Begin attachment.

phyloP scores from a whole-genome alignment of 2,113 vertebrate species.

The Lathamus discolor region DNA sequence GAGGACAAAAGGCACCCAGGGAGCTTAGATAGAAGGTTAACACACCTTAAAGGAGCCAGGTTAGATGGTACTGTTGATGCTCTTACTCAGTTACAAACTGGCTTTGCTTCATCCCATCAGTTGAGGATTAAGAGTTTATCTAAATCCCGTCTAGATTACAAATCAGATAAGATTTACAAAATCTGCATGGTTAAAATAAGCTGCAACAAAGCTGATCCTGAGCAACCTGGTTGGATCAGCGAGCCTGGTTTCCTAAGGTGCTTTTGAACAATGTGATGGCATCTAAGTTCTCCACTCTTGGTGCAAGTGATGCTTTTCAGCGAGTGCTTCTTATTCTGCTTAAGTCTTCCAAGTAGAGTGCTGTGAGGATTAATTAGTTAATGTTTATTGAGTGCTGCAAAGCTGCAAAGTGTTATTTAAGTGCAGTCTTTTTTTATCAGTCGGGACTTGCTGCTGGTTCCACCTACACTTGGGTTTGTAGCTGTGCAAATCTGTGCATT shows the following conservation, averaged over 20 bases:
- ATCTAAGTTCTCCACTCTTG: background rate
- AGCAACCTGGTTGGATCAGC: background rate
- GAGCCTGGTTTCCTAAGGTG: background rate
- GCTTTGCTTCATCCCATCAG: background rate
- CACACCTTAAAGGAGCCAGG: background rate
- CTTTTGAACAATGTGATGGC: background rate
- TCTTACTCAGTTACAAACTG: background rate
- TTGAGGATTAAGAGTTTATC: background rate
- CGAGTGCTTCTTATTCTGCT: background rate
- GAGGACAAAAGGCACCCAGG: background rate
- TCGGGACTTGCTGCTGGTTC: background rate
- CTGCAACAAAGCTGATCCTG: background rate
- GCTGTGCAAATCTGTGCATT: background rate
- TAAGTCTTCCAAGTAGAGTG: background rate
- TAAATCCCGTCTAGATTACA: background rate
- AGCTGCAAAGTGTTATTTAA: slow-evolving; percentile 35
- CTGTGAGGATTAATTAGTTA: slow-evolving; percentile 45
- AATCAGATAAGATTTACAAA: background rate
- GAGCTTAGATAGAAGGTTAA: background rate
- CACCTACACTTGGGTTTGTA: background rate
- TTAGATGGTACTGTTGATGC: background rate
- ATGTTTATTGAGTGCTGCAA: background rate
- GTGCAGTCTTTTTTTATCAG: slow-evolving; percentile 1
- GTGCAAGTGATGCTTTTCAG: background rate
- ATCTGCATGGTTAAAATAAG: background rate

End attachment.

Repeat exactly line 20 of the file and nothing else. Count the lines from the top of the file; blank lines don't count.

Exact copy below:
- AATCAGATAAGATTTACAAA: background rate